City of Seattle officials admit that a program to crack down on parking scofflaws lets some drivers off the hook. Still, the city won t be fixing the problem anytime soon.
It involves work with a lot of city departments, sitting down with people, said Nick Zajchowski, an analyst for the Seattle Municipal Court. We want to make sure that we get the ordinance correct.
Four months ago, the Seattle officials said they had a straightforward plan to correct the inequities identified in a series of KING 5 stories about the boot program.
The stories showed that hundreds of parking violators with ten or more tickets weren t having a wheel clamp attached to their car as part crackdown the city announced in 2011. Motorists can get a boot placed on their tire if they have four or more unpaid tickets and the clamp is only removed after the owner pays off the tickets or negotiates a payment plan.
At a September 26 city council meeting, officials explained scofflaws who do not have valid addresses on file are the ones avoiding the clamp. With no address on file, the city can t mail the owners a legally required warning notice that they are about to be booted. As a result, these scofflaws were able to rack up hundreds of unpaid tickets without fear of the wheel clamp.
One car owner -- former Capitol Hill clothing store owner Sophia Phillips -- had 146 unpaid tickets alone. Officials said all the owners able to escape the boot program because of the address issue cost Seattle an estimated $700,000.
At the same September council meeting, officials described what seemed to be a quick fix: Instead of mailing warning notices, parking enforcement officers would place a warning sticker on the offending vehicle.
But four months later, that still isn t happening. Zajchowski said it may take several more months to get the program up and running, because the municipal court is in the process of hiring someone to manage the program.
We are currently in the process of hiring the position that was authorized in the budget, he said.
A spokesperson for Mayor Ed Murray's office said the mayor will look into the parking ticket issue. City Councilman Tim Burgess, who chairs the panel's budget committee, declined to comment.
In the meantime, hundreds of drivers continue to get a free pass from paying their tickets without fear of the boot.
If it turns out that s something that s not really gonna happen and you can get away with it, that doesn t seem fair, said Chelsea Ruggiero-Diehl, as she paid for her parking recently in Seattle s Capitol Hill neighbhorhood.
State lawmakers are already trying to change the law covering another class of vehicles covered in KING 5 s investigations: cars owned by rental companies. Records show that rental car companies racked up the most unpaid tickets in Seattle.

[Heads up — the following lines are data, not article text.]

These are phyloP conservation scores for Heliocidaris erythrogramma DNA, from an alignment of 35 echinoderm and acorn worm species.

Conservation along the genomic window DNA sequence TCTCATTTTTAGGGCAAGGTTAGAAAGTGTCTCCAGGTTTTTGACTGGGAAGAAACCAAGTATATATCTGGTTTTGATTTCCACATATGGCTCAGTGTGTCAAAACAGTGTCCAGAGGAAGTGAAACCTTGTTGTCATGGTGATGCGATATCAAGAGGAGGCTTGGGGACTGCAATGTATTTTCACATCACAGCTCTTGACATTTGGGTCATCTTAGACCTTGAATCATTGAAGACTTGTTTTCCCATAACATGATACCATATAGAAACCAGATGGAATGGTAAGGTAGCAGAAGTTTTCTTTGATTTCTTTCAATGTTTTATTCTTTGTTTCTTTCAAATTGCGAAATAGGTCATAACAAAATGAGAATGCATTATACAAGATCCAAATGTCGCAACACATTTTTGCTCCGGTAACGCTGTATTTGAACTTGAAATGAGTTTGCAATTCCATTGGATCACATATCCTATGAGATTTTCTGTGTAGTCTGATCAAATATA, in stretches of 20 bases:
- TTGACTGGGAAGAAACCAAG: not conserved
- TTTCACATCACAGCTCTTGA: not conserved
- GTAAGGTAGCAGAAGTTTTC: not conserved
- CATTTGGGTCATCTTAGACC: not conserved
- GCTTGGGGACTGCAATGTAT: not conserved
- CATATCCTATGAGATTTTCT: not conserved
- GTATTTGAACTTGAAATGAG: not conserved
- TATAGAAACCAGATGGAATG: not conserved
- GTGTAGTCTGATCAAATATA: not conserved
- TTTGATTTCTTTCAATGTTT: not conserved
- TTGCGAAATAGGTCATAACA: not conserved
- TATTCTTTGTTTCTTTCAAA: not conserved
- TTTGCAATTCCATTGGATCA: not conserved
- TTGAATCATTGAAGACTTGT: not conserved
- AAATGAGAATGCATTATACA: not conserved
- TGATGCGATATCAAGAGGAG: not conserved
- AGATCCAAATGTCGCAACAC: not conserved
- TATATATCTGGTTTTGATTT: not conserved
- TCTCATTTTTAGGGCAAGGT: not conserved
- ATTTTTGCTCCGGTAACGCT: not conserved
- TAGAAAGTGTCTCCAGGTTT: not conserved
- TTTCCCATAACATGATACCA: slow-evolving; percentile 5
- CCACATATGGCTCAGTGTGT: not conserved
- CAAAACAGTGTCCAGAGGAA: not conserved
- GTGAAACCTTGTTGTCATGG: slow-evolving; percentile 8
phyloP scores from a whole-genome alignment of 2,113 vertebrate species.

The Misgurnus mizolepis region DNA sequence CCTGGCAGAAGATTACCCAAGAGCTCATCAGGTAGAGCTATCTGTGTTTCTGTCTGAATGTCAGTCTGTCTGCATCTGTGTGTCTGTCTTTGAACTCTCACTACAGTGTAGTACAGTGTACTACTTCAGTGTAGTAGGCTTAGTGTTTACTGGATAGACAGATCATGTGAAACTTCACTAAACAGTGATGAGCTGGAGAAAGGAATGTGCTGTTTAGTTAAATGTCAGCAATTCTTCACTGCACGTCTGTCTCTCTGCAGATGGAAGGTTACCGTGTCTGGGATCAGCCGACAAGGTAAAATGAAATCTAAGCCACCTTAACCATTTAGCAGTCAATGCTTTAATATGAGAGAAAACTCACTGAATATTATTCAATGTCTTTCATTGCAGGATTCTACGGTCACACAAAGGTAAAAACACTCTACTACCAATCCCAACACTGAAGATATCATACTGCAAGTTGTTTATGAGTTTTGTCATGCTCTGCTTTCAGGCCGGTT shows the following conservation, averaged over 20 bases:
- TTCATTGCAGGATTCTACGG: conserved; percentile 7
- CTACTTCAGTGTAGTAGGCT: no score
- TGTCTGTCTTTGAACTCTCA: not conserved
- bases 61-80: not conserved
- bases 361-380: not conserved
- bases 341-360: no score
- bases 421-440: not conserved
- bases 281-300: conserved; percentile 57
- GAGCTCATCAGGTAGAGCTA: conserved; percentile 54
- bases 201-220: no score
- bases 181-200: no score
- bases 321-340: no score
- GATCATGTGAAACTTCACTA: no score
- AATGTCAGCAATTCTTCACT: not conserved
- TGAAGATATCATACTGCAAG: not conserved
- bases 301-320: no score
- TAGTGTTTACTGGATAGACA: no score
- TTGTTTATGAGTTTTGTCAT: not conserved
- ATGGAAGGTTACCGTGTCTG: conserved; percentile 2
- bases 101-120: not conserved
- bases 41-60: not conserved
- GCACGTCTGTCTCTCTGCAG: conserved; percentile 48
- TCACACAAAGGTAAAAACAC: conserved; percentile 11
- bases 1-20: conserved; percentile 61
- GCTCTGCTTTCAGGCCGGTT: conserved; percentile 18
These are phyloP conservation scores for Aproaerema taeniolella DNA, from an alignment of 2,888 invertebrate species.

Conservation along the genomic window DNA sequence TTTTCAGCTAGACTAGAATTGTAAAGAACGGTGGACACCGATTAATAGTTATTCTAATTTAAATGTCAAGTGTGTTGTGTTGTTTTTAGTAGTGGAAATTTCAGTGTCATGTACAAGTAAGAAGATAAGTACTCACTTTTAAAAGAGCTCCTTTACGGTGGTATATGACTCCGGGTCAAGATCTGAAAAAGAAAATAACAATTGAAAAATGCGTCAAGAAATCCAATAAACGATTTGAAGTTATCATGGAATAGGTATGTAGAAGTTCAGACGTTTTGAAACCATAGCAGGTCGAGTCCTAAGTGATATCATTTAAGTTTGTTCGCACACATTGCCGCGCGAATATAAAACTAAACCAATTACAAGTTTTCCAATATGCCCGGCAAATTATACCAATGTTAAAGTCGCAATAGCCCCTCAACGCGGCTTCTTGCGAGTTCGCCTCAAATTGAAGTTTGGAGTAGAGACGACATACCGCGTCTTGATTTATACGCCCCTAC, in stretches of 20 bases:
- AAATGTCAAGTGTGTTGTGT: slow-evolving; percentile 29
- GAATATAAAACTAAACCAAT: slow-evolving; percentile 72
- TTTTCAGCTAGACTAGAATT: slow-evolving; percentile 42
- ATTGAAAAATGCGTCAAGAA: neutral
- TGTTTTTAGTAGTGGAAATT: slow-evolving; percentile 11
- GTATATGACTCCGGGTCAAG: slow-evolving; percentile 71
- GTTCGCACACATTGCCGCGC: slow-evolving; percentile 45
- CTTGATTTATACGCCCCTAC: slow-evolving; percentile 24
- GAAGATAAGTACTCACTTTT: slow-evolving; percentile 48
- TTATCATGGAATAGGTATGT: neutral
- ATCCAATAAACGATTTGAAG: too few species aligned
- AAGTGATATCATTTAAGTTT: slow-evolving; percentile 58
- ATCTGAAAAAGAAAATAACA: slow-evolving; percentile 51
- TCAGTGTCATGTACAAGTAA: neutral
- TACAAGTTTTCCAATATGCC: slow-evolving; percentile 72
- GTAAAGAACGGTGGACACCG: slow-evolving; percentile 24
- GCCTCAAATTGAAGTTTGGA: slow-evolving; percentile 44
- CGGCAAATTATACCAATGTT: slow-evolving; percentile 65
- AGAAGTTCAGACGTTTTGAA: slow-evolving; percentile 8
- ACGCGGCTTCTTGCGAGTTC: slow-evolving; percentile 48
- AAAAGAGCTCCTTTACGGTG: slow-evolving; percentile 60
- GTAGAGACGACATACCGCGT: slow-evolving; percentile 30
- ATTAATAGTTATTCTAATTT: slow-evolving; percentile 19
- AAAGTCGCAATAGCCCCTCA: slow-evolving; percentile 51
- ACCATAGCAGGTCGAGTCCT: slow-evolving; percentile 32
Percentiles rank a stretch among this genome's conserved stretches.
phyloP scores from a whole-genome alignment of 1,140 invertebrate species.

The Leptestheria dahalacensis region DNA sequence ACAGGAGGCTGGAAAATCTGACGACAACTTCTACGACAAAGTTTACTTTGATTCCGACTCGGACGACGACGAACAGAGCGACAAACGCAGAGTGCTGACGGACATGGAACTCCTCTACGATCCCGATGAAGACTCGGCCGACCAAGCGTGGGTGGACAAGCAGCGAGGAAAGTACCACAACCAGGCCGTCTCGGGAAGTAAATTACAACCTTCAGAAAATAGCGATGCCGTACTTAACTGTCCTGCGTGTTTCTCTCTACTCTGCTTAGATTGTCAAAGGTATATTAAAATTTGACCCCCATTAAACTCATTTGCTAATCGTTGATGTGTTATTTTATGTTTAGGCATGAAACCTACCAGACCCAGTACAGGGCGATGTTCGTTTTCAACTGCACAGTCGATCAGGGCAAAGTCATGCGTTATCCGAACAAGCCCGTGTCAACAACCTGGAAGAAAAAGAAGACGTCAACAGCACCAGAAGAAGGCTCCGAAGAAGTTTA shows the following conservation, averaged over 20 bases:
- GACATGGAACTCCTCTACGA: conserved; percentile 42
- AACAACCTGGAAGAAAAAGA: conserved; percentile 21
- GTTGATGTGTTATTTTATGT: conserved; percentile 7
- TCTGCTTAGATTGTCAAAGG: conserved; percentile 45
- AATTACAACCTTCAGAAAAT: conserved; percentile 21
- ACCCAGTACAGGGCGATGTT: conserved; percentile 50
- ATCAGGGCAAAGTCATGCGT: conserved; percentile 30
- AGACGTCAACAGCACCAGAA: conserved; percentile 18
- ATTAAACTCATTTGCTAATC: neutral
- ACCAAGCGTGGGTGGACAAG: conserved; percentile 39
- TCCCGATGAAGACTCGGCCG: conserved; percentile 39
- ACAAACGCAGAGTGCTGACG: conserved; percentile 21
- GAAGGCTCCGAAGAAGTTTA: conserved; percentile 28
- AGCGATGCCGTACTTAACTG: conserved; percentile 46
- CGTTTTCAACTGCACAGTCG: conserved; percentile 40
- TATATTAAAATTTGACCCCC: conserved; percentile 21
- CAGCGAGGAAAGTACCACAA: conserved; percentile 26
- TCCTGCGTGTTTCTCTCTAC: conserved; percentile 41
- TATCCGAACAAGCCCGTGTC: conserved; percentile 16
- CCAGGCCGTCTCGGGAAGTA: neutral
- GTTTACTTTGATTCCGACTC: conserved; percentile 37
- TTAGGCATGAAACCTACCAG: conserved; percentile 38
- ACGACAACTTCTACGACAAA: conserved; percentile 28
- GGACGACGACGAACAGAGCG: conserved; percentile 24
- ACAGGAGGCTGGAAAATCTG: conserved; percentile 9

During years of lobbying in Olympia, the rental car industry received special exemptions in the law from parking infractions and red light, school zone, and bridge toll tickets.
One of those exemptions shielded them from a punishment that the Department of Licensing can inflict on any other car owner with two or more tickets. By law, DOL cannot withhold car tab renewals from rental cars.
Bills introduced by state Sen. Steve Hobbs (D-Lake Stevens) and state Rep. Gerry Pollet (D-Seattle) would eliminate that exemption.
Pollet s bill would also have forced the rental car companies to pay for all unpaid parking and traffic camera infractions for their vehicles. But late Tuesday, Pollet s bill died when it was not passed out of the House Transportation Committee.
Sen. Hobbs' bill has passed out of committee and is expected to go to a vote on the Senate floor next week.
Current law allows rental car companies to shift liability for a ticket to the customer who was renting the car at the time of the infraction. Rental car companies argue that they should not be held responsible for their customer s tickets.
The idea is the rental car company can go after the renter, but someone needs to pay the parking bills instead of leaving everyone else in Seattle to make up the difference. It s not fair, Pollet said of language in his bill that would have shifted responsibility for unpaid tickets to the rental car company.
Records show that 45 percent -- about half of the tickets issued to rental car companies in Seattle remain unpaid for a loss to the city of at least $277,000.